AF: I don’t think that’s silly at all. And I’m struck that you were alone in that discovery. I would love to see parents take that on. Maybe we can reframe “The Talk” to mean the discussion you have with your children about the patriarchy. Although the patriarchy talk would surely have to come earlier than the sex talk. For myself, those interests are rooted in the childhood experience of being raped and then discovering later that my mother had also been raped.

P:  This reminds me of your McSweeney’s piece “How to Make Rape Lemonade.” I was struck by how the essay’s dual modes of being light-hearted and tackling heavy subject matter really cracked open another way of dealing with trauma for me. Did the discovery of your mother’s experience alongside your own lead to this essay?

AF: That piece actually grew out of my trying to write a rape joke. I think the primary thing it does well is not dramatize rape, and not apologize for not dramatizing it. I think the drama can be a way of other-ing it, and I wanted to push back at that.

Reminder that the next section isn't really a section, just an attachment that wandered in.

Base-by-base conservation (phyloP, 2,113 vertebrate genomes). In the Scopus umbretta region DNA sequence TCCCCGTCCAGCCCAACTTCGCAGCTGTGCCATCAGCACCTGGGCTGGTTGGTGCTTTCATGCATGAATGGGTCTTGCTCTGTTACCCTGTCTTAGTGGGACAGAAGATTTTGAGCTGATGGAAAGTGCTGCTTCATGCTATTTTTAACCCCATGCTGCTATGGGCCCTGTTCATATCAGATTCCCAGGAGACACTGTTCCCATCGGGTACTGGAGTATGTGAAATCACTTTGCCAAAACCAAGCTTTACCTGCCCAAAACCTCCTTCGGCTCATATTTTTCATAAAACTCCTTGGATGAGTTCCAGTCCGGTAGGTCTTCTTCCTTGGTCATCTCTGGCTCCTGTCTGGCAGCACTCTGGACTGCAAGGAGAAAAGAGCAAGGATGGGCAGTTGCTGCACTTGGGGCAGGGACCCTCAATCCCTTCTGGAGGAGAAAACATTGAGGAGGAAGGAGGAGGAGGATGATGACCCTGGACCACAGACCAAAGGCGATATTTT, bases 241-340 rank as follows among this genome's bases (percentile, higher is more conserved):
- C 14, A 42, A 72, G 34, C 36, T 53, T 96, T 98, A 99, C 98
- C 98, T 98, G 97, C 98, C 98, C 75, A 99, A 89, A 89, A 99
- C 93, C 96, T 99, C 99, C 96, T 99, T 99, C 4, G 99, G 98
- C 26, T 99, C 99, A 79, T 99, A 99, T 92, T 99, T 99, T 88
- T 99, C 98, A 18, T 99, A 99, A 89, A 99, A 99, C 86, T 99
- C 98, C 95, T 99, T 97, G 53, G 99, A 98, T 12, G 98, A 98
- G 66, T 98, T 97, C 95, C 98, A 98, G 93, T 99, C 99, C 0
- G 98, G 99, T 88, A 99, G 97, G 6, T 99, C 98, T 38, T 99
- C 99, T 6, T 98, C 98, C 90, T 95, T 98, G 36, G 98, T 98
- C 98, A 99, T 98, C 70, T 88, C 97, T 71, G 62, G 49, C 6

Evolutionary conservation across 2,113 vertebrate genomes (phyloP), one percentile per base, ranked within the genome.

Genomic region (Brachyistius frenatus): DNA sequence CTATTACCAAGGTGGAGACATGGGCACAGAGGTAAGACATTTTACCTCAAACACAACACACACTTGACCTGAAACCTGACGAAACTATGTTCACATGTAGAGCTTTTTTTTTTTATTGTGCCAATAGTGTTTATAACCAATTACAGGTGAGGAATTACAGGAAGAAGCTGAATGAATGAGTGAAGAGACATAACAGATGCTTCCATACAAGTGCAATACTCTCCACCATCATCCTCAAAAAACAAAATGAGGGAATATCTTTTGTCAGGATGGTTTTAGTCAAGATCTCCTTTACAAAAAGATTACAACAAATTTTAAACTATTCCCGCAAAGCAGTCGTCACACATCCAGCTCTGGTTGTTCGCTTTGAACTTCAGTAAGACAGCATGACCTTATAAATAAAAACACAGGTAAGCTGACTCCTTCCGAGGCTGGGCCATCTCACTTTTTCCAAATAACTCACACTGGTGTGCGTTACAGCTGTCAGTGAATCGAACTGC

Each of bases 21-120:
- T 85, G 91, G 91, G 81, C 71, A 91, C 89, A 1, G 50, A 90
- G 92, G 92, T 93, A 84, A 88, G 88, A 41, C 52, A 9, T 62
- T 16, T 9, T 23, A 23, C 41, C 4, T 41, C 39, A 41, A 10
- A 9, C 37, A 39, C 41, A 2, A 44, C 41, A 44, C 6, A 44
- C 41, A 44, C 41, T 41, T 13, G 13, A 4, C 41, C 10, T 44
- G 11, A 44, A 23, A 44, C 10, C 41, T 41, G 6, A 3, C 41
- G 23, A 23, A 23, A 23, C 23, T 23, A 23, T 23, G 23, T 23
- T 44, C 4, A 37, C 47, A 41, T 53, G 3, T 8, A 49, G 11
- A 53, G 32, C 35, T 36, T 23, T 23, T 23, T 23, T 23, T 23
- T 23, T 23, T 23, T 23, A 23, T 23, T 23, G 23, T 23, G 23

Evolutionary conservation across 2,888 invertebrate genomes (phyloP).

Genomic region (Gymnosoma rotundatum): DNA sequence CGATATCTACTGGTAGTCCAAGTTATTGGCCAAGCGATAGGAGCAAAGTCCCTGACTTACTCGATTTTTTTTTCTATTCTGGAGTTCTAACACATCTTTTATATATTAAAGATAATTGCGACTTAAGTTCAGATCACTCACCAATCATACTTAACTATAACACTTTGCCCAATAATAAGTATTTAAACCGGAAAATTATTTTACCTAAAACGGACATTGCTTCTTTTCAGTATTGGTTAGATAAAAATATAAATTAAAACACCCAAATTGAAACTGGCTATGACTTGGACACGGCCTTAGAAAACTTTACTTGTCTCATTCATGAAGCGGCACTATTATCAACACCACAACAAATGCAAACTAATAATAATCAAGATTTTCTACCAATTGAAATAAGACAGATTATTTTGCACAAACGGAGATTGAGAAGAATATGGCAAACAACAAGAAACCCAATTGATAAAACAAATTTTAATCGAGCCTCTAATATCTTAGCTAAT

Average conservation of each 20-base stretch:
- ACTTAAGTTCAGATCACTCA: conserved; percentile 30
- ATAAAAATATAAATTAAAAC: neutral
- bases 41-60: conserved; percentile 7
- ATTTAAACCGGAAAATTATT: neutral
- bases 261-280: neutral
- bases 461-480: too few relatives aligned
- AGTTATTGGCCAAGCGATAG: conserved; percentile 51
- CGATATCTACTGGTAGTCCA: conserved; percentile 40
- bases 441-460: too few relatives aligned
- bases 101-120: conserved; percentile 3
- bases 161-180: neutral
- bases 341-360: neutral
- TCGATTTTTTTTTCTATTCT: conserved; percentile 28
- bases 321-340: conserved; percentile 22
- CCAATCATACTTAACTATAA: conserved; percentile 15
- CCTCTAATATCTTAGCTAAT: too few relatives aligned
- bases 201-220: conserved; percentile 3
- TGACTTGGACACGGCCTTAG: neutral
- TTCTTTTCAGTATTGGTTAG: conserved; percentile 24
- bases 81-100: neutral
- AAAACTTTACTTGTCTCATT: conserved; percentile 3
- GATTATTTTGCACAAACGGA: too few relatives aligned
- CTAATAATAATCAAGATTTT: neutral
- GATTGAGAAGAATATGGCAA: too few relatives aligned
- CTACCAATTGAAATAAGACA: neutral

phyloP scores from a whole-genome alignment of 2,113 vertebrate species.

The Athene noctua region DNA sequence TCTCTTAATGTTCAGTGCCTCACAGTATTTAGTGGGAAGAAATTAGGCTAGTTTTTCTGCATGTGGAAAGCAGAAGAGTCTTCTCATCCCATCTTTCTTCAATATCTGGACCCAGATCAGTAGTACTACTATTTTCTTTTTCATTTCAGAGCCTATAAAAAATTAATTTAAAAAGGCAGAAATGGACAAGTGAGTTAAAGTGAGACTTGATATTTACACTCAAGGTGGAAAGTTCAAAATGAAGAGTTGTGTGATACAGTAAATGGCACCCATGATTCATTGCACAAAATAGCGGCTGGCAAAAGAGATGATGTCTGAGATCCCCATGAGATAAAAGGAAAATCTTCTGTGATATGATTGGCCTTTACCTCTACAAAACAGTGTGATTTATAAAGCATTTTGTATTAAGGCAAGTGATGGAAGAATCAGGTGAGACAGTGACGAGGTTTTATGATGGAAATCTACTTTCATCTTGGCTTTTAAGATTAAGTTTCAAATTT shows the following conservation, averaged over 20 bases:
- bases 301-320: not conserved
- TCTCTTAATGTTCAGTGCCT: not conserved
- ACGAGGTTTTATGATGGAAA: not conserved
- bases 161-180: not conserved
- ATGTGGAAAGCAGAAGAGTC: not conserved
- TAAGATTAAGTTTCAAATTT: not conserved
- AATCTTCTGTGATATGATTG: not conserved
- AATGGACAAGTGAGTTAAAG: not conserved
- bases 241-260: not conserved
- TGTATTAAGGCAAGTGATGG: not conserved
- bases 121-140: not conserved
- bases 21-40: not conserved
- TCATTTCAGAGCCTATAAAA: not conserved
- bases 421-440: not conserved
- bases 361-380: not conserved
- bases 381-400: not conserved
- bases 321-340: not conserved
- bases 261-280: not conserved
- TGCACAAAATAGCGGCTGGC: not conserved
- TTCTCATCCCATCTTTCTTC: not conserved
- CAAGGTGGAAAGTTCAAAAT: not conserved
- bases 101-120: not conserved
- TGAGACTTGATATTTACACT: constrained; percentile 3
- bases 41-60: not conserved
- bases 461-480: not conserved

P:  I like your take on the death of the Mouse King: “He is no longer dead, he is “dead,” and in this meta move, he reminds the audience that he is alive and that this is a performance. In the same vein, I feel that the queerness in your book serves as a reminder that heteronormativity is performative.

AF: Absolutely, yes. I was also interested to discover that Tchaikovsky himself may have been struggling with revealing his sexual identity. The Nutcracker as well as its sibling piece, the opera Iolanta, are so much about the longing to fully see and be seen.